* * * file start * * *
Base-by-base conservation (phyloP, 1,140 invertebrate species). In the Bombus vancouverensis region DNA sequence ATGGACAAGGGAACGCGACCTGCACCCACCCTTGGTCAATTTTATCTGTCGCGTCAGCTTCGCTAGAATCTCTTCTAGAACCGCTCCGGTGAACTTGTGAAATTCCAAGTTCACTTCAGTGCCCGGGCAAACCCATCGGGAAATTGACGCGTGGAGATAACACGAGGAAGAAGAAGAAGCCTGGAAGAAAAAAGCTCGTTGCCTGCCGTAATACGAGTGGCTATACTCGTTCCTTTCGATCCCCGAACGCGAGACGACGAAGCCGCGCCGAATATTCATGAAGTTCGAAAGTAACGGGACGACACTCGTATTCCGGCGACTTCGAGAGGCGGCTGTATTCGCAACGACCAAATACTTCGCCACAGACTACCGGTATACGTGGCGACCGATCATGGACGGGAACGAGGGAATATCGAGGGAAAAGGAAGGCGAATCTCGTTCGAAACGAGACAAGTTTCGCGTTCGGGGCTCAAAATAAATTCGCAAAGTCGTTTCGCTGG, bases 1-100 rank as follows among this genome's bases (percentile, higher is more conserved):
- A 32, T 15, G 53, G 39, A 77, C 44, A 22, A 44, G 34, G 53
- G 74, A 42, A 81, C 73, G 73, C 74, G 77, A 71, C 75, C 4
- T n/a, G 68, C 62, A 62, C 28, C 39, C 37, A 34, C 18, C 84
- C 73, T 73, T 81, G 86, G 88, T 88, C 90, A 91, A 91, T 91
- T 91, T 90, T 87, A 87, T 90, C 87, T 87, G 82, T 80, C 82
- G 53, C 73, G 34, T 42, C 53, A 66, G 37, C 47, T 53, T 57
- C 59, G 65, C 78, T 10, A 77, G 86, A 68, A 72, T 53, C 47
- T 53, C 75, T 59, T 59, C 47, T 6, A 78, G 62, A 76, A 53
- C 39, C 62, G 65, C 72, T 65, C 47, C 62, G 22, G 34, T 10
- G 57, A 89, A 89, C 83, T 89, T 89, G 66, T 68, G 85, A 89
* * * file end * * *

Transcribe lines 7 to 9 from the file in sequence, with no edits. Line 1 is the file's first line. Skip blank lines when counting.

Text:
- G 53, C 73, G 34, T 42, C 53, A 66, G 37, C 47, T 53, T 57
- C 59, G 65, C 78, T 10, A 77, G 86, A 68, A 72, T 53, C 47
- T 53, C 75, T 59, T 59, C 47, T 6, A 78, G 62, A 76, A 53